Several times a year we make long roadtrips. We drive to Florida or we drive to Maine, or we go on some summer excursion that takes us to places we’ve never been before. Road trips are great because there is no hassel of airports, airplanes, security checks, and baggage claim. We have the freedom to depart whenever we want, shorten or extend our trip as we see fit. We can divert easily to some place that catches our eye. The only limitation is time.
There is a strangeness to road time that I notice when we drive. We are generally not in a rush on these trips. Especially when driving long distances, we know that we will leave early in the morning and arrive at our final destination sometime the following afternoon. We have a hotel reservation, but no sense of urgency to get there. And yet, I find that as the drive progresses, the road creates its down sense of urgency.
I do the driving because I don’t mind it. It means I can listen to audiobooks for hours on end as I drive. Kelly handles “cabin resource managment,” which takes the strain of worrying about the kids off me as I drive. The beginning of the drive is always the worst part–driving out of any metropolitan area is tough under the best of conditions. Once we are south of Stafford, Virginia, however, we leave the metropolitan areas behind. This is where I began to relax. Our car has all sorts of features that make driving easy: progressive cruise control, blind-spot detection, lane drift detection. I set the progressive cruise control once we are on the open road, and I can go for hours without touching it again.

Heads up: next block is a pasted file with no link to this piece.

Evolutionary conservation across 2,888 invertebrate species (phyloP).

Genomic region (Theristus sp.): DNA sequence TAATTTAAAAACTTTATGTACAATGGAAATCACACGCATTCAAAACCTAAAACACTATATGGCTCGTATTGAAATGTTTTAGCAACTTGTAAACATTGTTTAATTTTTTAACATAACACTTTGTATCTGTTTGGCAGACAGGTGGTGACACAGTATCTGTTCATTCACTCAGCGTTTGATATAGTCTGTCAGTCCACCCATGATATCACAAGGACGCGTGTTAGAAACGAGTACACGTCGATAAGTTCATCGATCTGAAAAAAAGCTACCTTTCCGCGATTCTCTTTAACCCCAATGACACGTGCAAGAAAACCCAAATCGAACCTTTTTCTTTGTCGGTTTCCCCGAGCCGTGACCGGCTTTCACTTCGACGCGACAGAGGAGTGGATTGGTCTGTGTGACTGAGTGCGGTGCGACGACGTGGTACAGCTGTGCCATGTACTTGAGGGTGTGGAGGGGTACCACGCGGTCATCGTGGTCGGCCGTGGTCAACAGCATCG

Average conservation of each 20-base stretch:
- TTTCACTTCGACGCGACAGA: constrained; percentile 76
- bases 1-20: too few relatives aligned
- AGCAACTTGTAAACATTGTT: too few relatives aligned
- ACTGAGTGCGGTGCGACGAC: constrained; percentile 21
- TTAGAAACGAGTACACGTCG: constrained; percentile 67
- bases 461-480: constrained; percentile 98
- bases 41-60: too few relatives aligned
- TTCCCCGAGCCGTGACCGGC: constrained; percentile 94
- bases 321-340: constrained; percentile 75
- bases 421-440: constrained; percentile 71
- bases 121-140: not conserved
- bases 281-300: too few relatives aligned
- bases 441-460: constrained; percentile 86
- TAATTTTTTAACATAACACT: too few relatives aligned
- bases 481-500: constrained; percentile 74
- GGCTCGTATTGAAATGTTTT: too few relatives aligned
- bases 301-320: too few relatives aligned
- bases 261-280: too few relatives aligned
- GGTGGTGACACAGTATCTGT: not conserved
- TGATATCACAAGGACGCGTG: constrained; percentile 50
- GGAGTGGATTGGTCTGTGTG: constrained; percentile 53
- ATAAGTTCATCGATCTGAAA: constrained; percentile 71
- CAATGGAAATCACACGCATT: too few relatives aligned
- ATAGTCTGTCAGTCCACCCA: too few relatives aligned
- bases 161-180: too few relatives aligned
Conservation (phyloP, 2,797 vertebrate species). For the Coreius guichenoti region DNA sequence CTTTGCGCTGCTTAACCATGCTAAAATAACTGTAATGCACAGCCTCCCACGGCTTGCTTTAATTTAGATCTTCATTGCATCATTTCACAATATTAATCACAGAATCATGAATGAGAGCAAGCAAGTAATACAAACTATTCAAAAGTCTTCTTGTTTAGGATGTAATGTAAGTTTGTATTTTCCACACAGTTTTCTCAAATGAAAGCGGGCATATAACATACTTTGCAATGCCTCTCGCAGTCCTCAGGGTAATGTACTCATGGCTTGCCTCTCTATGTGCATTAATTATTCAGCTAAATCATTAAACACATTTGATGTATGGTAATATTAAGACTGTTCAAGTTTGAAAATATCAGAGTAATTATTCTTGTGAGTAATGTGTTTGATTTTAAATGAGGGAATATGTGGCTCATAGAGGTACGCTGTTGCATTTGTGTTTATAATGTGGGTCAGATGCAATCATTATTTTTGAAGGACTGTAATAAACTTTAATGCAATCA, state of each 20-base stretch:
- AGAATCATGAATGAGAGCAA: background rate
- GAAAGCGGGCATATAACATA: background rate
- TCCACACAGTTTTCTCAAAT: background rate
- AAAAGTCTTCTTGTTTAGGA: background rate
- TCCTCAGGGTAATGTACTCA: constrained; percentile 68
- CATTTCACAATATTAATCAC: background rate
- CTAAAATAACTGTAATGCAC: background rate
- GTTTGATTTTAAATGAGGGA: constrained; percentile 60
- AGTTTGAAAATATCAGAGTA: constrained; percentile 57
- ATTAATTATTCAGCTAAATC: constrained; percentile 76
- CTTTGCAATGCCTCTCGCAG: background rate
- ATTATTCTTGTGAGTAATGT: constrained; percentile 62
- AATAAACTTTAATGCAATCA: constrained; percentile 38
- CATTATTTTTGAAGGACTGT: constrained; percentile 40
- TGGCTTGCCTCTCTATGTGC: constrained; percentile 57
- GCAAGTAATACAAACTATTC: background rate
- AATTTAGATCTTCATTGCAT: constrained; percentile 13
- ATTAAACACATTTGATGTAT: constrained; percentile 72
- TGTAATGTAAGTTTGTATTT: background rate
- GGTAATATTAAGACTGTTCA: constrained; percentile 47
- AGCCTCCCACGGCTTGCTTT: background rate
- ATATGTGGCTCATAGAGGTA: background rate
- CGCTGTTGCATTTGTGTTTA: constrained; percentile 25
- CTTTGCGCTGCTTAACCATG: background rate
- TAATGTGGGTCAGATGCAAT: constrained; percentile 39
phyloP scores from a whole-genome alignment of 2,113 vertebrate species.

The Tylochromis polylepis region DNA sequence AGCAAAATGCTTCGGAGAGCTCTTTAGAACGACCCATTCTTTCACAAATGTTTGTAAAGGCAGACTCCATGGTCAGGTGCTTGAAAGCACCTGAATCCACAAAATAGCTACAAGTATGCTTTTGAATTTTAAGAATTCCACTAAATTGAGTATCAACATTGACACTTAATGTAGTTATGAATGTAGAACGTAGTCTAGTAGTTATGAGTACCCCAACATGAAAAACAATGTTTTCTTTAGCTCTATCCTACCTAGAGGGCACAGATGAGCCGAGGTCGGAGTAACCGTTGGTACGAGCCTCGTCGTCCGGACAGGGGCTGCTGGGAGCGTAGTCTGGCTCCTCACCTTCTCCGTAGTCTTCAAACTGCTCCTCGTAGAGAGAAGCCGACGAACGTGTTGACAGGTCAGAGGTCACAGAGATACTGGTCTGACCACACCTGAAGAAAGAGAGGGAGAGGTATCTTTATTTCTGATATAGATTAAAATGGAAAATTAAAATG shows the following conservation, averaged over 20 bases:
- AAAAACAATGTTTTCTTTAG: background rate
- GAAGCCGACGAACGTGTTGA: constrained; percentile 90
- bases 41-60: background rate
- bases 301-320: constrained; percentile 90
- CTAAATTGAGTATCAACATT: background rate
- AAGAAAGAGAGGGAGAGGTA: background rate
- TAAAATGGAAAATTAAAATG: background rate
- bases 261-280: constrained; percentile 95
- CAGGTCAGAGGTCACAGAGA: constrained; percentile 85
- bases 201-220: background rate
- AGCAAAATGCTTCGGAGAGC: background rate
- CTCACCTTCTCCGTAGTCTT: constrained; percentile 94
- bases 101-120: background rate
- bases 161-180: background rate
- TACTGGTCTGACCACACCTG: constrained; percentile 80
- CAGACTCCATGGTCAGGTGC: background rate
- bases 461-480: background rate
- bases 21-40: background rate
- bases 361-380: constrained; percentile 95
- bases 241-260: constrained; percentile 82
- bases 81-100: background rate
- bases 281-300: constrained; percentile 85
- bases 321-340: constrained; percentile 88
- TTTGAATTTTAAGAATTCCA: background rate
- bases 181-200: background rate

And yet… as the drive progresses, something about road time makes me want to go faster as time wears on. For the first few hours, I can settle four or five car lengths behind a truck that is doing 70 MPH in a 70 MPH zone and be perfectly content. After several hours, however, I’ll go to pass a truck or a car, and after that, settling back in at 70 MPH or 65 MPH doesn’t seem to cut it anymore. I feel like I am not making progress. I can’t explain why this is but I have theories. For instance, despite the highway signs that indicate speed saying “Speed Limit” we tend to treat those as minimums. Nearly everyone on the road is driving 5-10 MPH behind the “limit.” That alone gives a sense of urgency. If I am driving 72 MPH in a 70 MPH zone and nearly every car is passing me, I feel somehow like I am being left behind. Behind what, I have no idea.
Then, too, when I work out the math, there is no signfican different between driving the speed limit, or 10 MPH above it. Over the course of an 8 hour drive, driving 75 MPH instead of 70 MPH saves 5 miles every hour–which amounts to maybe 4 minutes per hour or half an hour over the course of 8 hours. In other words, driving 75 MPH gets me to my destination 30 minutes sooner than driving 70 MPH. But I am in no rush, so what’d the big deal about 30 minutes? It just means we’ll sit at the hotel 30 minutes longer. It also means 30 minutes more of audiobook listening. And yet, I still feel that sense of urgency as the hours slide past.
The trick is, it seems to me, not to pass cars. Find a spot and a decent speed, and stick to it. Relax. Enjoy the scenery. Listen to audiobooks. Chat with the family. There is no rush. And that sense of urgency a false one. All of this is good advice. I only wish I had the discipline to take it.
Written on March 6, 2022.
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